NPIHP Working Paper Series

The NPIHP Working Paper Series is designed to provide a speedy publications outlet for historians who have gained access to newly-available archives and sources and would like to share their results.

Issues in this Series

The Elephant in the Room: The Soviet Union and India’s Nuclear Program, 1967-1989

Balázs Szalontai
NPIHP Working Paper #1. If India had presented the world with a nuclear fait accompli, the eminent Indian journalist Amalendu Das Gupta mused in 1987, “the Americans and their allies would have been angry; the Russians would have been unhappy."

Between Aid and Restriction: Changing Soviet Policies toward China’s Nuclear Weapons Program: 1954-1960

Shen Zhihua and Yafeng Xia
Based on newly-available archival material from Chinese sources, NPIHP Working Paper #2 explores the relationship between Soviet Union and China during the 1950s and 1960s as the latter sought to establish their atomic industry and develop a nuclear weapon with Soviet scientific and technological assistance.

From the Peaceful Atom to the Peaceful Explosion

Jayita Sarkar
NPIHP Working Paper #3. Jayita Sarkar explores technological collaboration between the French and Indian Atomic Energy Commissions, using new archival documents to expose how shared opposition to U.S. information censorship and the desire to preserve foreign policy independence fostered nuclear collaboration between the two nations.

Russia's Policy in the Run-Up to the First North Korean Nuclear Crisis, 1991-1993

Sergey Radchenko
Sergey Radchenko draws on Soviet and Russian documents from 1991-1993 to argue that the first North Korean crisis began partly as a result of the policy choices of key regional players. Radchenko investigates Russia’s policy towards North Korea during this period, and how this policy may have inadvertently complicated the situation on the Korean Peninsula.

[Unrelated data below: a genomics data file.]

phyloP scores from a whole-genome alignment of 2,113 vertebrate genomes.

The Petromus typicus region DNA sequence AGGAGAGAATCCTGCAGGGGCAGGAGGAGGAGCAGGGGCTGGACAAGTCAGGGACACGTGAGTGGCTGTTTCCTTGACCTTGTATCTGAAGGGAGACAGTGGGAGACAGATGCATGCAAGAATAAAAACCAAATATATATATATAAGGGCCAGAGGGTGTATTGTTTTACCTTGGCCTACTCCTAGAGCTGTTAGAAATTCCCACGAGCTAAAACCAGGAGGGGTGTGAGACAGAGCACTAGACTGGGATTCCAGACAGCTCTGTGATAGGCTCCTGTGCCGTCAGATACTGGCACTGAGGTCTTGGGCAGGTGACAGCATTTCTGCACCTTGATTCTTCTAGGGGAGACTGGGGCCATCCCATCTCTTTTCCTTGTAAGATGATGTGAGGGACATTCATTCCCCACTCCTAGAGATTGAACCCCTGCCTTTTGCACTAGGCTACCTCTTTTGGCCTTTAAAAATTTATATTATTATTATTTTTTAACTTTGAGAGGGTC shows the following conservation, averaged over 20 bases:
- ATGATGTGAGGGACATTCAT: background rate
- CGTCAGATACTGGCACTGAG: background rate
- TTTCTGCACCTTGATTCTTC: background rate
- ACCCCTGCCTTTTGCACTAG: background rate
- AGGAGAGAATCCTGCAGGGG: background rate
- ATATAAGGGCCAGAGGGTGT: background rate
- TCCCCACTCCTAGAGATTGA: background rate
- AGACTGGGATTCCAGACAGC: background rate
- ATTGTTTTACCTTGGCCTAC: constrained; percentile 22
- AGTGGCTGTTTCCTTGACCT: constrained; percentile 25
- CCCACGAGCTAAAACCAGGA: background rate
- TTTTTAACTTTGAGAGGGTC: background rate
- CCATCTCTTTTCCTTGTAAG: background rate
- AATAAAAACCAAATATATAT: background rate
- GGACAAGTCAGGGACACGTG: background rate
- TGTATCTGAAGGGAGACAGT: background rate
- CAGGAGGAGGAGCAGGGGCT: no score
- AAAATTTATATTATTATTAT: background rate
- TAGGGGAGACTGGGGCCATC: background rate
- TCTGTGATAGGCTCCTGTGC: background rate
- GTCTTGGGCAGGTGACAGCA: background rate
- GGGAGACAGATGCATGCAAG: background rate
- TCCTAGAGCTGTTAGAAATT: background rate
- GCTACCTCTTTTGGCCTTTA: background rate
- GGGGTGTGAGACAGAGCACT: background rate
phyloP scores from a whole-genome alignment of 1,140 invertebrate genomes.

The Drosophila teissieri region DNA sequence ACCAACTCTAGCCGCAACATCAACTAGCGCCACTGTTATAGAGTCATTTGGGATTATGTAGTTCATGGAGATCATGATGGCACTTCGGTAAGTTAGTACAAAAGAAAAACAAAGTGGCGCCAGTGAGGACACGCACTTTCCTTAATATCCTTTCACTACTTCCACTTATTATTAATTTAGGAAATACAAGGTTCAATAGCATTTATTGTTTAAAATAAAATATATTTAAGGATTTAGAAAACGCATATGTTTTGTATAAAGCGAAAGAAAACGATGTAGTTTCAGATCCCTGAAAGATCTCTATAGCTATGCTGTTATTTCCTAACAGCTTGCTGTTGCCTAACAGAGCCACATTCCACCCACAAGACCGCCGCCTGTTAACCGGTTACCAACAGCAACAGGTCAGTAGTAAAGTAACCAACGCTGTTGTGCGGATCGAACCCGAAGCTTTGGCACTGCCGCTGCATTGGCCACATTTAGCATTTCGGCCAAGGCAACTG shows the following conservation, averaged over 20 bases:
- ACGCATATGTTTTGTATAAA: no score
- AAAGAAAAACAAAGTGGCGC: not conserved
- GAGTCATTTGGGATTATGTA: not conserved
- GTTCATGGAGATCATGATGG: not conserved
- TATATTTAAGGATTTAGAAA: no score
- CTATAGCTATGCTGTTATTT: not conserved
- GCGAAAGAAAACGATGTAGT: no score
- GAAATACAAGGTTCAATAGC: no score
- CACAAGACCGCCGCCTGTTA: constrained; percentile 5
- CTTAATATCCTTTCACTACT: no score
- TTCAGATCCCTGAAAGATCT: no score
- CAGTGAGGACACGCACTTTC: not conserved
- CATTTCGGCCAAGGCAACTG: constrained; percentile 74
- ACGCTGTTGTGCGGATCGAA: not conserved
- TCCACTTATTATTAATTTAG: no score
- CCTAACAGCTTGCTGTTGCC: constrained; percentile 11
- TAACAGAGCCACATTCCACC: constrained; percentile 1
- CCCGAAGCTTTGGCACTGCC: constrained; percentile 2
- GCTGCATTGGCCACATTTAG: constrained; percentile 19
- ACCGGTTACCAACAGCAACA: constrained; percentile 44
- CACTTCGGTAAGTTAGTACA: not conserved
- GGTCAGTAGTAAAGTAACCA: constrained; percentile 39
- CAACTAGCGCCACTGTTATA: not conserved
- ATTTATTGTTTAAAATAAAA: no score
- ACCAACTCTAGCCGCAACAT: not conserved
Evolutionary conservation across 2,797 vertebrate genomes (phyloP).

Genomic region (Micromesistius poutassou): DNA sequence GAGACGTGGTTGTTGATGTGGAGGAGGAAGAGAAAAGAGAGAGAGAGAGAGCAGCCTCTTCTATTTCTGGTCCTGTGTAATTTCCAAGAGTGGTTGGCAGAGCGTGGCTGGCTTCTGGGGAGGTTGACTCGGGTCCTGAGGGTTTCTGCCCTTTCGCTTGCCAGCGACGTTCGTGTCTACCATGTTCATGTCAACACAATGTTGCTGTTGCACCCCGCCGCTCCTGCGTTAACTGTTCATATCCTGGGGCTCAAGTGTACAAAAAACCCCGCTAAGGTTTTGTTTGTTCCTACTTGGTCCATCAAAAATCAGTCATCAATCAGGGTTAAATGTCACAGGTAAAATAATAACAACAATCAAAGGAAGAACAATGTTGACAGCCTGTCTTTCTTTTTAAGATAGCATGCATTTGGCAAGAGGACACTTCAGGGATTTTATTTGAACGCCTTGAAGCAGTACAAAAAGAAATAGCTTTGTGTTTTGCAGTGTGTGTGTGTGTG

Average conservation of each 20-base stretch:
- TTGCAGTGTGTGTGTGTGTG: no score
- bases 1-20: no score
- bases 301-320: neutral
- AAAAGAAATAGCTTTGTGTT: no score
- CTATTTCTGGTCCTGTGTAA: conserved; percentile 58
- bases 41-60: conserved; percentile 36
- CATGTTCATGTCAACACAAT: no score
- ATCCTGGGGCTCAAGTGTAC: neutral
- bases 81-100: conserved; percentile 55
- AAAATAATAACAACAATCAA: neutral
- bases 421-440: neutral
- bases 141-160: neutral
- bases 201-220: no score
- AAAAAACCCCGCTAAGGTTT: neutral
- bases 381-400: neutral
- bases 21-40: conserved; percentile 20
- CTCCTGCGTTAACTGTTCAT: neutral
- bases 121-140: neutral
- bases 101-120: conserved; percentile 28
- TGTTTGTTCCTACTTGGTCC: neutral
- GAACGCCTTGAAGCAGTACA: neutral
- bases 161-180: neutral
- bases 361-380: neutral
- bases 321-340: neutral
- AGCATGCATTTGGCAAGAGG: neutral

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The Persistent Legacy: Germany's Place in the Nuclear Order

Andreas Lutsch
Despite its legal status, Germany has never been an ordinary non-nuclear weapons state. In "The Persistent Legacy: Germany's Place in the Nuclear Order," Andreas Lutsch explores the historical dimensions of Germany's ambiguous position in the global nuclear order and re-examines Germany's efforts to revise its NATO role as a host for US nuclear weapons.
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The Imagined Arsenal

Yogesh Joshi
Yogesh Joshi explores how new archival evidence from the Nehru Memorial Museum and Library on the 1974 PNE and the origins of India's nuclear submarine program can inform strategic discourse on India's nuclear weapons program.

Tlatelolco Tested

Ryan Alexander Musto
Ryan Musto explores the unprecedented role played by OPANAL, the control agency for the Latin American Nuclear Weapons Free Zone, in addressing the first accusations of a militaristic violation of a NWFZ in history during the Falklands/Malvinas War.

Experts & Staff

  • Christian F. Ostermann // Director, History and Public Policy Program; Global Europe; Cold War International History Project; North Korea Documentation Project; Nuclear Proliferation International History Project
  • Leopoldo Nuti // Co-Director, Nuclear Proliferation International History Project; Public Policy Scholar
  • Evan Pikulski // Program Assistant